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UBS estimates 75,000 more stores need to close in the U.S., should e-commerce penetration grow to 25% by 2026, from 16% today.
About 21,000 clothing stores, 10,000 consumer electronics stores and 8,000 home furnishing stores should close, UBS says.
Clothing retailers, consumer electronics companies and home furnishing businesses will need to close more stores across the U.S. as e-commerce sales proliferate, according to UBS.
In a note to clients this week, the investment firm said “store rationalization needs to accelerate meaningfully as online penetration continues to rise.” Assuming online sales’ share of total retail sales in the U.S. grows to 25% by 2026, from 16% today, roughly 75,000 more retail doors, excluding restaurants, need to close, analysts Jay Sole and Michael Lasser said. That means for every 1% increase in online penetration, roughly 8,000 to 8,500 stores need to close. A lot of that growth is being fueled by Amazon, which is expected to account for about half of the U.S. e-commerce market.
Within that 75,000 number, about 21,000 clothing stores, 10,000 consumer electronics stores, 8,000 home furnishing stores and 1,000 home improvement stores should close, UBS estimated, based on the firm’s assumed growth rates of online penetration within each retail subsector. It added about 7,000 grocery stores could close if online grocery penetration rises to 10%, from 2%, by 2026.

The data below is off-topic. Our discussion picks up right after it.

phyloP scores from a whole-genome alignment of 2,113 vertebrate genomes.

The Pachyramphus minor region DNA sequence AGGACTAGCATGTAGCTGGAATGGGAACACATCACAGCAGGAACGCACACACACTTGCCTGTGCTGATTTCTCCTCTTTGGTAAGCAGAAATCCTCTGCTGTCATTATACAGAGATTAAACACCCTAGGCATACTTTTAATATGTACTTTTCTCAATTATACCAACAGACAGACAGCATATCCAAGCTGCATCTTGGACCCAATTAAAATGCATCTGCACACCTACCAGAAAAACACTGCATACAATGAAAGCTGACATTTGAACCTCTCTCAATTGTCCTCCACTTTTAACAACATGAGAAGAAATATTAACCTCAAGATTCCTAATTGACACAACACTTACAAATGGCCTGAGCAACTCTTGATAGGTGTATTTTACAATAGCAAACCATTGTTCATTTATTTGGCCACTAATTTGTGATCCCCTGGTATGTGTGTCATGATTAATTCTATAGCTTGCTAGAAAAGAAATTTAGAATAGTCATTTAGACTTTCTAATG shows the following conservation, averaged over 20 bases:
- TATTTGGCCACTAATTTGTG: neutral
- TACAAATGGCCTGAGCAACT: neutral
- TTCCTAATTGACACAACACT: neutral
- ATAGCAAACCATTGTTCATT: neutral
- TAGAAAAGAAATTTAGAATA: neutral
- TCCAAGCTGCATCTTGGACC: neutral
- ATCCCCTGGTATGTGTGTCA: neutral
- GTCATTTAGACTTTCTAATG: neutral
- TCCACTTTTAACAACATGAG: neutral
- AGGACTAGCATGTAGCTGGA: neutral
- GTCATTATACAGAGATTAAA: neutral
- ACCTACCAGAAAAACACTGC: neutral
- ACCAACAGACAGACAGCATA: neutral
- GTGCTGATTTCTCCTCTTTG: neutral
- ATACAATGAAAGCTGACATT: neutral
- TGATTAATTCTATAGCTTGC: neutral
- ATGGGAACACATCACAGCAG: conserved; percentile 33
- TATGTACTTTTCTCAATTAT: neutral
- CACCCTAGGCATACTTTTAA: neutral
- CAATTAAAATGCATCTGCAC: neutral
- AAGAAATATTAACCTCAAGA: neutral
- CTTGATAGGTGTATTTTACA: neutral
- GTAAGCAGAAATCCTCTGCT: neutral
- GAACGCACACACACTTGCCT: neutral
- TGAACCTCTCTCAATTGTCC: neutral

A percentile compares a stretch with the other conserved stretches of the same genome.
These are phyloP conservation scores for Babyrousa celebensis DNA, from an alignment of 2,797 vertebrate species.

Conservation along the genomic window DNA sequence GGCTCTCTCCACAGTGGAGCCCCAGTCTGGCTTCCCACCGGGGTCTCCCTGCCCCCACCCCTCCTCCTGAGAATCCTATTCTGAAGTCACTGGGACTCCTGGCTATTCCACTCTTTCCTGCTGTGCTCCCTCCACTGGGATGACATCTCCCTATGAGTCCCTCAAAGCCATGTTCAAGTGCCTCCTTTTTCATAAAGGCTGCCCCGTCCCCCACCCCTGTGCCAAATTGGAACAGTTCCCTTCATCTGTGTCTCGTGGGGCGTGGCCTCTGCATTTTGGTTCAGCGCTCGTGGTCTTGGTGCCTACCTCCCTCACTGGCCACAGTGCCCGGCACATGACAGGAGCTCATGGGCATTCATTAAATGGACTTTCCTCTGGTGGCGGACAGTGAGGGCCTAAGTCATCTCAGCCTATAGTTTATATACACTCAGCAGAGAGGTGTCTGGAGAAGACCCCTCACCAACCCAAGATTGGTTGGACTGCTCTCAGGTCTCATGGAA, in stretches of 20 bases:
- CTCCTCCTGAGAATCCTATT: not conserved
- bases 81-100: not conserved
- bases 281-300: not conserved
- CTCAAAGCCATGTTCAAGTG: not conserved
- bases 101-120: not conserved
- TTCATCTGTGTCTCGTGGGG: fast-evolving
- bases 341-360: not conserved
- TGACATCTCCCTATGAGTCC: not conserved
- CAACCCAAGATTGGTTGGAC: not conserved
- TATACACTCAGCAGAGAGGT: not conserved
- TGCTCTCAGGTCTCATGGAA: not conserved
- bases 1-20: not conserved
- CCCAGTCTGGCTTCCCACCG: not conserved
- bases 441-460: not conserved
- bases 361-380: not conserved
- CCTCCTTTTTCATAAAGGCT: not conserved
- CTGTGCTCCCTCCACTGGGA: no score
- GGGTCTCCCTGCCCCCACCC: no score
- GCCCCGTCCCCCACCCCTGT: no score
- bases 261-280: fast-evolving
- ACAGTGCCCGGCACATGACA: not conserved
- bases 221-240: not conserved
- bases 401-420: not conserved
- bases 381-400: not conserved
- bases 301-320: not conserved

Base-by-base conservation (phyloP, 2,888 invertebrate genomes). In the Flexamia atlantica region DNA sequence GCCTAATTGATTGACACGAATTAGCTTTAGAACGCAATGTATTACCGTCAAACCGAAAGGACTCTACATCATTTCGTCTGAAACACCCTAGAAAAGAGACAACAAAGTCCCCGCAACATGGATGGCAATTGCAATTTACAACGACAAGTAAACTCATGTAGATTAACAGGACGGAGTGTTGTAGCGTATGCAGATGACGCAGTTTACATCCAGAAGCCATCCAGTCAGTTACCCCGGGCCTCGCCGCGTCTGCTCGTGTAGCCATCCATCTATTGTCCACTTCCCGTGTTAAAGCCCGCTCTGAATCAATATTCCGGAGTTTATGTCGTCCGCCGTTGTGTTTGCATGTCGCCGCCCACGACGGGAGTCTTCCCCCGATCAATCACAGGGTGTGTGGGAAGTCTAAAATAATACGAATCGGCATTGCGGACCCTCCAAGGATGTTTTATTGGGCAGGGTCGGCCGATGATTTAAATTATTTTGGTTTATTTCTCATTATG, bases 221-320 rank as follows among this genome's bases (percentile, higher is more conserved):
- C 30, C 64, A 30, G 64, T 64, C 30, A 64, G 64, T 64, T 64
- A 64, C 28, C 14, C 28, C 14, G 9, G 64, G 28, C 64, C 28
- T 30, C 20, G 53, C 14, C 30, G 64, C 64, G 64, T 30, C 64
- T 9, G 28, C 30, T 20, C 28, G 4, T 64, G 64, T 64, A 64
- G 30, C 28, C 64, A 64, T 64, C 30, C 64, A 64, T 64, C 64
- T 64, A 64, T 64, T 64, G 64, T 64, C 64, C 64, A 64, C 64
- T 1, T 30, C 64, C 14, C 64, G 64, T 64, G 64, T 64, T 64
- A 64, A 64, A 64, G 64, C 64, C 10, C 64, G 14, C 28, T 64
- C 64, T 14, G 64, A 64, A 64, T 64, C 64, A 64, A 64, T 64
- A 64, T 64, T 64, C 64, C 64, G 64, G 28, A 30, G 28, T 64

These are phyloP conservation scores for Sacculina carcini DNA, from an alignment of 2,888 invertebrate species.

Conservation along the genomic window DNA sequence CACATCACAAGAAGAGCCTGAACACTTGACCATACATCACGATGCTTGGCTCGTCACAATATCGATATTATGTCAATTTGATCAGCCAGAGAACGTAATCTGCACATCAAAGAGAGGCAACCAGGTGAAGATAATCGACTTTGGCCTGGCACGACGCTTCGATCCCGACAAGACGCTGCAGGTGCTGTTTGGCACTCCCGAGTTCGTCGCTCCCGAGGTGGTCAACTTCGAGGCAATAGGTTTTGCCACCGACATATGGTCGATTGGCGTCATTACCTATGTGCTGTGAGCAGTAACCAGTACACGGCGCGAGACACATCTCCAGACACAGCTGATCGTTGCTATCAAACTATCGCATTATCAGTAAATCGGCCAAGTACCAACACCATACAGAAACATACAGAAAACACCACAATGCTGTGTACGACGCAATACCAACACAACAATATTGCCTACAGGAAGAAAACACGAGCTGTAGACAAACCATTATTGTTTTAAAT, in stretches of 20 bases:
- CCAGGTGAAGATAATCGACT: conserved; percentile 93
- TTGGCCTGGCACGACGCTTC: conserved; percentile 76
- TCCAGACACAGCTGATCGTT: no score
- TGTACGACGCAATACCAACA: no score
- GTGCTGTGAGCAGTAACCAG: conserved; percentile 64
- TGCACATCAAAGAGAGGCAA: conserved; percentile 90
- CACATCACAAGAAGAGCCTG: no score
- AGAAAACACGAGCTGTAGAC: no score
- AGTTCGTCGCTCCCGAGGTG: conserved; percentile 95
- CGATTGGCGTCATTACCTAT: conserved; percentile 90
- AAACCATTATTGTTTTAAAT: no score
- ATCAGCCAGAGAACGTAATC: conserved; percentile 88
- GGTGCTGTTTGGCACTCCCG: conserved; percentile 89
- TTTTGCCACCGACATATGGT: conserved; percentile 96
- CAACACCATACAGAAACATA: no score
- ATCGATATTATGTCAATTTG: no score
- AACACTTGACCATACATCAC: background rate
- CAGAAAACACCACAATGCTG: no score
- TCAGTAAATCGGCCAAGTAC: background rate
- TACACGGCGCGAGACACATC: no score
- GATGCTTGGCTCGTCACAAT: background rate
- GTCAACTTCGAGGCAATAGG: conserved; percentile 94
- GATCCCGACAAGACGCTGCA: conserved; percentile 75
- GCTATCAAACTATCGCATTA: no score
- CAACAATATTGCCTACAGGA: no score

UBS also analyzed the productivity of stores across the country, which it said accelerated through 2018, based on the amount of sales made per store.
However, the firm said: “We believe this pace of store productivity improvement is unlikely to be sustained in 2019 as the boost from fiscal stimulus fades. ... This will likely lead to an acceleration in physical store closures in the upcoming year.”
Already this year, more than 5,000 store closures have been announced by retailers, according to a tracker by Coresight Research. They include Gap, Victoria’s Secret, Charlotte Russe and Gymboree — notably many clothing companies.
Lasser and Sole also said, however, that as more stores close “it should help the store productivity of surviving locations.”
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